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October 02, 2023

A bin cart sits between two rows of inventory in a warehouse

Picking to a cart is another way a warehouse can increase its inventory management efficiency and make a big impact. Picking and packing speed can be greatly increased when picking to a cart.

Because carts are able to move around the warehouse floor, many businesses find them more flexible than conveyors, and more suitable when a business is picking more than 100 SKUs.

Cart Systems 

Benefits of cart systems: 

  • Picking to carts can reduce electricity costs. Powered conveyors are not needed, and neither are “picker lights.” (Using a WOS with a tablet or mobile device mounted on the cart directs the picker on their routes. A finger-mounted scanner confirms a correct pick.)  
  • A picker’s light system cannot identify the quantity of a pick. A tablet can. Tablet based picking is more accurate and flexible.  
  • A cart’s carrying capabilities can be significant. A five-shelf cart can move the same amount of inventory as would fit on 20 feet of conveyor!
  • Most conveyor systems are stationary, which can block picking routes. A cart can go anywhere, or be moved out of the way when not in use.
  • One cart is significantly cheaper than 20 feet of conveyor. Carts are also easier to maintain and replace. 
  • It’s easy to add more carts in response to increased demand. 

Types of Picking Carts

Warehouses use various cart systems for inventory fulfillment and order picking to optimize operations, increase throughput, and reduce errors. Each system has its own set of benefits depending on the scale and nature of operations. Here are some popular cart systems and their respective benefits:

A mobile Joey picking cart lifts a warehouse employee to top shelves to pick inventory for outgoing orders

  • Traditional Hand Carts: Used by workers to manually transport items, these carts are typically pushed or pulled and are versatile for a variety of warehouse tasks.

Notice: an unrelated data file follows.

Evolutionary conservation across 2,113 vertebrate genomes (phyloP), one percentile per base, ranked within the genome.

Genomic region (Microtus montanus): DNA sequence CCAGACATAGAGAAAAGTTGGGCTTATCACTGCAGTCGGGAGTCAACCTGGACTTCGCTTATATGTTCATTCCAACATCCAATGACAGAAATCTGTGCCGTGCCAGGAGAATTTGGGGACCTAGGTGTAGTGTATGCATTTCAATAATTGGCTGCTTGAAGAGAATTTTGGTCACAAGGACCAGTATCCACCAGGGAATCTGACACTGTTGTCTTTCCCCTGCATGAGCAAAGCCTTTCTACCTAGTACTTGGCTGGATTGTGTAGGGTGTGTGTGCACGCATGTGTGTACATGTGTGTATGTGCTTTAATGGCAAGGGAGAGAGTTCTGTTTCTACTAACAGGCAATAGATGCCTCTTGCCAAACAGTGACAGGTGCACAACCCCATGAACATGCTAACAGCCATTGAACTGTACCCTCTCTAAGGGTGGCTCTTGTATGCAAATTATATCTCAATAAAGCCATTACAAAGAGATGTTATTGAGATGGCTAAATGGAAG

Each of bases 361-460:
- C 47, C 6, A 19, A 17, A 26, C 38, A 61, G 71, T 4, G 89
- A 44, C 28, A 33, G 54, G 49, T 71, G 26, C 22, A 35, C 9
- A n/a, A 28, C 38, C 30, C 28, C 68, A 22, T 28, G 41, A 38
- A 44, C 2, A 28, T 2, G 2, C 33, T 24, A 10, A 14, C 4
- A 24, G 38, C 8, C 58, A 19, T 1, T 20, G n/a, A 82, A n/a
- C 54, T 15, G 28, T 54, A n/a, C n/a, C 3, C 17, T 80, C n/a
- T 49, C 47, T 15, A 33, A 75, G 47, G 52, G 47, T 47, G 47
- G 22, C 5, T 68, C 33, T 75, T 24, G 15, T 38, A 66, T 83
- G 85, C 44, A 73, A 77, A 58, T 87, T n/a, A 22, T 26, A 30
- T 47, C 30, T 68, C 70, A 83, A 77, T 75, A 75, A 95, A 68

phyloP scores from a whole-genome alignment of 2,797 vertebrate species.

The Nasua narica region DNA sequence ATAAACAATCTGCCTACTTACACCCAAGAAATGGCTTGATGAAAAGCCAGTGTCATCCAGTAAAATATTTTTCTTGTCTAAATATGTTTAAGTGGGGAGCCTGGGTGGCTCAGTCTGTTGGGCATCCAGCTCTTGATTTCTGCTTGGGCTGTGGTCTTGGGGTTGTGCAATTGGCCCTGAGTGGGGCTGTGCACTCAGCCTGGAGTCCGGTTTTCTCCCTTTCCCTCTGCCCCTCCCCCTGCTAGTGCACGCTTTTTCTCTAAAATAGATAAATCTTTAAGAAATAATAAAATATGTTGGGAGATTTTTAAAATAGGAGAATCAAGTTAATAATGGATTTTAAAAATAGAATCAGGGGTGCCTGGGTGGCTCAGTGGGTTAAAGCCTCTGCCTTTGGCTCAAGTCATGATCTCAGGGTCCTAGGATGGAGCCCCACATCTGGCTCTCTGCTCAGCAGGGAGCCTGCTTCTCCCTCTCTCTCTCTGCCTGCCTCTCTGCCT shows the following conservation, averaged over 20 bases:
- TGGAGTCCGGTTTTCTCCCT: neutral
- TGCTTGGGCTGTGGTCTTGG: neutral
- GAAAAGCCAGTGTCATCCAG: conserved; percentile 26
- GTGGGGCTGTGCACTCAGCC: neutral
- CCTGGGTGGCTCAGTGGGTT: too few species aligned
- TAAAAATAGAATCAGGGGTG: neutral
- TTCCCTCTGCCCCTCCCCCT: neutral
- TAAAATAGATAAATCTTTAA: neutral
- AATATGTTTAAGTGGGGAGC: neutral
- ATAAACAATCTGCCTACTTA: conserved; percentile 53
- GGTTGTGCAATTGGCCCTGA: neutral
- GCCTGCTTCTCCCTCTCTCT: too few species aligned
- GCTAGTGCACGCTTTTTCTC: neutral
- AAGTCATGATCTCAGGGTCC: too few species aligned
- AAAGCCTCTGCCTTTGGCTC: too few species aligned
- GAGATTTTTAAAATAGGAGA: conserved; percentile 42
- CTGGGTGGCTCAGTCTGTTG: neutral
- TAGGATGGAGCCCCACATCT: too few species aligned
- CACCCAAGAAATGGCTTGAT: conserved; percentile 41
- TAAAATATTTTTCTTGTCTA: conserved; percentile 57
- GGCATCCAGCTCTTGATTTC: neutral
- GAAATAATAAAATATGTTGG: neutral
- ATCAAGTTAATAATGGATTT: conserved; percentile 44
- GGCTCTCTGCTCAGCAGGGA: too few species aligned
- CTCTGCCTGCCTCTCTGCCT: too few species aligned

• Benefits:
      • Low cost.
      • Simple to use with minimal training.
      • Easily maneuverable in narrow aisles.
      • Versatile for different types of products.
  • Pick Carts: Designed for order picking, these carts allow workers to gather multiple items from shelves efficiently, often featuring compartments or bins for organized collection.
    • Multi-tiered carts designed specifically for order picking.
    • Benefits:
      • Enables batch picking for multiple orders.
      • Increases pick efficiency by reducing trips to and from the packing station.
      • Can be custom-designed with bins, shelves, or compartments for specific product types.
  • Push Carts: Manually operated, these carts are pushed by workers to transport goods from one location to another within the warehouse.
    • Usually large and used for moving big quantities of products.
    • Benefits:
      • Suitable for transporting heavy loads.
      • Can handle bulk inventory movement.
      • Sturdy design ensures product safety.
  • Tugger Carts: Primarily used for bulk material transport, these carts are either manually operated or attached to powered vehicles to move large quantities of items.
    • Pulled by a tugger vehicle, especially in a train of multiple carts.
    • Benefits:
      • Ideal for moving large quantities of materials in a single trip.
      • Reduces manual handling and associated risks.
      • Increases transportation efficiency.
  • Self-guided Vehicles (SGVs) or Automated Guided Carts (AGCs): These are automated carts that follow set paths or markers in a warehouse, ensuring consistent and efficient material transport without manual intervention.
    • Carts that navigate autonomously using guidance systems.
    • Benefits:
      • Reduces labor costs.
      • Increases accuracy and repeatability.
      • Can operate 24/7.
      • Can be integrated with warehouse management systems (WMS) for real-time tracking.
  • Vertical Lift Modules (VLMs): Automated storage and retrieval systems, VLMs store items vertically and retrieve them using an elevator-like mechanism, optimizing space and speeding up the picking process.
    • Automated storage and retrieval systems that use vertically arranged trays.
    • Benefits:
      • Efficient use of vertical space.
      • Faster item retrieval.
      • Reduces labor-intensive tasks.
      • Enhances inventory accuracy.

Robotic picking carts travel through an automated warehouse fulfilling outbound orders

  • Mobile Robots and Collaborative Robots (Cobots): These robots work alongside humans, assisting in tasks like picking, packing, and transporting items, enhancing efficiency and reducing manual labor.
    • Robots that can transport items or assist workers in picking.
    • Benefits:
      • Scalable during peak times.
      • Reduces manual labor and associated errors.
      • Works collaboratively with humans, enhancing overall productivity.
  • Smart Carts:Equipped with technology to guide pickers to item locations, these carts optimize the picking process by reducing errors and increasing speed.
    • Carts equipped with technology like barcode scanners, RFID readers, or IoT sensors.
    • Benefits:
      • Streamlined picking process.
      • Real-time tracking of inventory.
      • Can integrate with WMS for data analytics.

When selecting a cart system, it's important to consider factors such as the warehouse layout, the volume and nature of products handled, budget constraints, and the desired degree of automation. Often, warehouses employ a combination of different systems to cater to various operational needs.

Next: Conveyors and Automation

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